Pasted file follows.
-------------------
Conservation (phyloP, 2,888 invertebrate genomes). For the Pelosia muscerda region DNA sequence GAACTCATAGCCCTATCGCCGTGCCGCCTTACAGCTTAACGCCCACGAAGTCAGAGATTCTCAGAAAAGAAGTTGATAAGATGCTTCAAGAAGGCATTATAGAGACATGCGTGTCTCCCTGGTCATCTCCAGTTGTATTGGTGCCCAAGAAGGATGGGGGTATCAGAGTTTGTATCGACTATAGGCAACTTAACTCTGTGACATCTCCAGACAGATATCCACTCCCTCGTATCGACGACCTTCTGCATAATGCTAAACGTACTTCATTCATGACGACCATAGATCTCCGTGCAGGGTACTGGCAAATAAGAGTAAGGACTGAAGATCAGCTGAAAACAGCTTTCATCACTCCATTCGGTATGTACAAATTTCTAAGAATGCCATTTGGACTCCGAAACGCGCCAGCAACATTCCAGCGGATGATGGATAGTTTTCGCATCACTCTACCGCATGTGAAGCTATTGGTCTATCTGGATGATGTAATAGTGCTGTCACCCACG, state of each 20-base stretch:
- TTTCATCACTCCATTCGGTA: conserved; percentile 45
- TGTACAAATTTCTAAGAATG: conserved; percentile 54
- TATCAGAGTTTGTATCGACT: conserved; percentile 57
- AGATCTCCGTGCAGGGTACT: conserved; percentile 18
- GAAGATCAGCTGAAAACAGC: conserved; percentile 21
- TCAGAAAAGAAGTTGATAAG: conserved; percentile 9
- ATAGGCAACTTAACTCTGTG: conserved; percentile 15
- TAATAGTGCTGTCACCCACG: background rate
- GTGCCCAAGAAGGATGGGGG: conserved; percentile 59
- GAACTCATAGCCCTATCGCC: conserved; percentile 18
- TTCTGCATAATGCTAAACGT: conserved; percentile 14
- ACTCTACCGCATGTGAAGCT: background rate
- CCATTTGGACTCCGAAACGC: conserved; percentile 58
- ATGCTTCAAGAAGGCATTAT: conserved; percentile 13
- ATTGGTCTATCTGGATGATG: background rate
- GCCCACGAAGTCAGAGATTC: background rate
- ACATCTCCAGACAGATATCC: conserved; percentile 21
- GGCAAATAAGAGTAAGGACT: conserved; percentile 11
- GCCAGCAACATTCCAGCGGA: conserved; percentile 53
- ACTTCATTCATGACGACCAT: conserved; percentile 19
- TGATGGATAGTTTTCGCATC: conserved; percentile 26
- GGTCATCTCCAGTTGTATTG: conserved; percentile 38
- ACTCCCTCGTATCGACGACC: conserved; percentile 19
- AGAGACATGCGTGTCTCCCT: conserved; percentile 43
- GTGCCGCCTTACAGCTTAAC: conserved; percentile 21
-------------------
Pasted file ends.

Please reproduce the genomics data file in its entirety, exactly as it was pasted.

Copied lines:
Conservation (phyloP, 2,888 invertebrate genomes). For the Pelosia muscerda region DNA sequence GAACTCATAGCCCTATCGCCGTGCCGCCTTACAGCTTAACGCCCACGAAGTCAGAGATTCTCAGAAAAGAAGTTGATAAGATGCTTCAAGAAGGCATTATAGAGACATGCGTGTCTCCCTGGTCATCTCCAGTTGTATTGGTGCCCAAGAAGGATGGGGGTATCAGAGTTTGTATCGACTATAGGCAACTTAACTCTGTGACATCTCCAGACAGATATCCACTCCCTCGTATCGACGACCTTCTGCATAATGCTAAACGTACTTCATTCATGACGACCATAGATCTCCGTGCAGGGTACTGGCAAATAAGAGTAAGGACTGAAGATCAGCTGAAAACAGCTTTCATCACTCCATTCGGTATGTACAAATTTCTAAGAATGCCATTTGGACTCCGAAACGCGCCAGCAACATTCCAGCGGATGATGGATAGTTTTCGCATCACTCTACCGCATGTGAAGCTATTGGTCTATCTGGATGATGTAATAGTGCTGTCACCCACG, state of each 20-base stretch:
- TTTCATCACTCCATTCGGTA: conserved; percentile 45
- TGTACAAATTTCTAAGAATG: conserved; percentile 54
- TATCAGAGTTTGTATCGACT: conserved; percentile 57
- AGATCTCCGTGCAGGGTACT: conserved; percentile 18
- GAAGATCAGCTGAAAACAGC: conserved; percentile 21
- TCAGAAAAGAAGTTGATAAG: conserved; percentile 9
- ATAGGCAACTTAACTCTGTG: conserved; percentile 15
- TAATAGTGCTGTCACCCACG: background rate
- GTGCCCAAGAAGGATGGGGG: conserved; percentile 59
- GAACTCATAGCCCTATCGCC: conserved; percentile 18
- TTCTGCATAATGCTAAACGT: conserved; percentile 14
- ACTCTACCGCATGTGAAGCT: background rate
- CCATTTGGACTCCGAAACGC: conserved; percentile 58
- ATGCTTCAAGAAGGCATTAT: conserved; percentile 13
- ATTGGTCTATCTGGATGATG: background rate
- GCCCACGAAGTCAGAGATTC: background rate
- ACATCTCCAGACAGATATCC: conserved; percentile 21
- GGCAAATAAGAGTAAGGACT: conserved; percentile 11
- GCCAGCAACATTCCAGCGGA: conserved; percentile 53
- ACTTCATTCATGACGACCAT: conserved; percentile 19
- TGATGGATAGTTTTCGCATC: conserved; percentile 26
- GGTCATCTCCAGTTGTATTG: conserved; percentile 38
- ACTCCCTCGTATCGACGACC: conserved; percentile 19
- AGAGACATGCGTGTCTCCCT: conserved; percentile 43
- GTGCCGCCTTACAGCTTAAC: conserved; percentile 21